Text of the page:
When results-based financing (RBF), or in particular, supply-side pay-for-performance schemes, became the new “it-girl” in health financing, some of us looked on with a bit of amusement because what we knew as health care provider payment was dressed up in sexy, new clothes. We were all familiar with RBF programs, such as those in Rwanda and Burundi, which brought incentives and accountability to health systems devastated by conflict or other crises. But was this approach relevant to countries, like Ghana and Kyrgyzstan, that have health purchasing and provider payment systems that are already relatively mature? The amusement morphed into a conceptual divide as a number of new RBF pilots emerged that seemed either to ignore, or in the worst cases, go against, these existing, health-purchasing arrangements. On closer examination, the problem is not so much conceptual (for example, in the details of design), but rather it is a problem of applying a one-size-fits-all approach to RBF for countries at very different stages in the development of their health purchasing functions.
Recently at the RBF Inter-Agency Working Group meeting in Geneva, a group of RBF enthusiasts and a few skeptics took on this issue of how we can better leverage RBF to strengthen health purchasing in countries at different stages of health sector development. We rallied around the motto provided by the WHO’s Joe Kutzin: “From scheme to system.” The group agreed that RBF can play a helpful role whether a country’s health purchasing function is weak with little strategic power, or more mature with more sophisticated provider payment systems that may need a little tweaking to better align incentives with objectives. The main requirement is doing good diagnostics to understand what performance problems need to be solved and whether and how RBF can help solve those problems through better and more strategic health purchasing.
My colleagues, Peter Smith of Imperial College, and Michael Borowitz of OECD, and I shared the findings of a review we did of pay-for-performance (P4P) schemes in 11 OECD countries that will soon be published as a book by the OECD and the European Health Observatory. The main finding of this study is that P4P did not lead to “breakthrough” performance improvements in any of the countries. But the schemes did contribute to a greater focus on health-system objectives, better generation and use of information, more accountability, and in some cases, a more productive dialogue between health purchasers and providers. This also can be described as more effective and more strategic health purchasing.
In addition, our study points to what looks like a pathway, or evolution, of health purchasing and provider payment that may help us think about the role RBF can play in moving countries along the path to more strategic health purchasing. On the other hand, from our study we think that if RBF programs do not help this movement, they are in danger of remaining as schemes—expensive and probably not sustainable.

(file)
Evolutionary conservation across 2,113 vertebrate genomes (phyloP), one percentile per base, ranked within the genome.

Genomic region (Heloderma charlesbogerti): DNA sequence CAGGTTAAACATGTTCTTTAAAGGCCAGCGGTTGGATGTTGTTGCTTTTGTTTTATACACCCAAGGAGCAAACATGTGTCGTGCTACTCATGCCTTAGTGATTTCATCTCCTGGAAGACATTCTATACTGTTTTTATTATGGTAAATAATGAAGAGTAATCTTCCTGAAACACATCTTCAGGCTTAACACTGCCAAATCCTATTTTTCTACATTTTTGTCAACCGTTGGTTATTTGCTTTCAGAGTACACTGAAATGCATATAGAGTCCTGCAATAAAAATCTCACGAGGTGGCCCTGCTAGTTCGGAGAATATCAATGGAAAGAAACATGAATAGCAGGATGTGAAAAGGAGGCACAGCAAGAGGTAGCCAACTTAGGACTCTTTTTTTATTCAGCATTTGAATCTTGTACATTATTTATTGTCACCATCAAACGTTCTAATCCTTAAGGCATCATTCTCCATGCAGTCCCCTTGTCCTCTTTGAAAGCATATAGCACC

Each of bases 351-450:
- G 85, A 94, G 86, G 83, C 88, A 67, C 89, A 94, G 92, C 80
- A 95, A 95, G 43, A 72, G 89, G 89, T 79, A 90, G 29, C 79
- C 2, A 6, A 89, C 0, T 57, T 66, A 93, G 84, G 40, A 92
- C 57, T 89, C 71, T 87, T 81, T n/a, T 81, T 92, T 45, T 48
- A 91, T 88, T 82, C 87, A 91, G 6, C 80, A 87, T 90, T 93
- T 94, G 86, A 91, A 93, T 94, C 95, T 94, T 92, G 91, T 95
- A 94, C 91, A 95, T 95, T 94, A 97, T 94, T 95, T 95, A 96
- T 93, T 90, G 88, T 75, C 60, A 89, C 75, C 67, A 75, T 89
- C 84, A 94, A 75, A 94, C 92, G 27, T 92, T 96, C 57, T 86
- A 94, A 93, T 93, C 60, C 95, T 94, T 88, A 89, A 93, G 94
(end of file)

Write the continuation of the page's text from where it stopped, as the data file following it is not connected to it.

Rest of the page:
So what does this pathway look like? In the earliest phase there is little use of strategic purchasing in the health sector. Of course there is health purchasing—money goes into the system and services are delivered—but there is little connection between the two. Countries in this phase may be recovering from crisis or post-conflict situations and suffer from low-productivity and low-utilization. RBF programs in this phase give incentive payments to providers based on the number of services delivered. There may be an adjustment to the payment based on a quality score. Results data are submitted to a third-party verifier, and there may be additional counter-verification carried out by an external institution.
Evolution of RBF and strategic health purchasing
The RBF program currently being implemented in Zimbabwe fits this model and is appropriate for the phase of development of Zimbabwe’s health-purchasing function and the problems the country is trying to solve. The question is where to go from there? If the RBF pilot is successful in moving from a scheme to being an integrated part of the system, this means that the contracts for purchasing and verification eventually will be carried out by an institution from within the system. Payment systems will evolve to create the right incentives to achieve changing objectives. Data and information will inform these changes and strengthen the dialogue between the purchaser and providers. RBF will also evolve from paying mainly for output to paying for other dimensions of performance as a complement to the underlying provider payment systems.
From what we observed in the P4P programs in our review, if the programs continue to drive a greater focus on health system objectives, better generation and use of information, and more accountability, they can eventually lead to the purchase of more integrated and better defined output, such as chronic-disease management delivered according to clinical guidelines. Some OECD countries are using P4P to move even further toward payment for fully integrated output and outcomes. This is a long journey, and the destination is far off for many low- and middle-income countries. But we should at least start thinking about what the roadmap may look like, so that schemes can be designed from the very start to drive in the right direction. We need to keep in mind that RBF, itself, is not the destination, and that it also should not be taken as a side road either.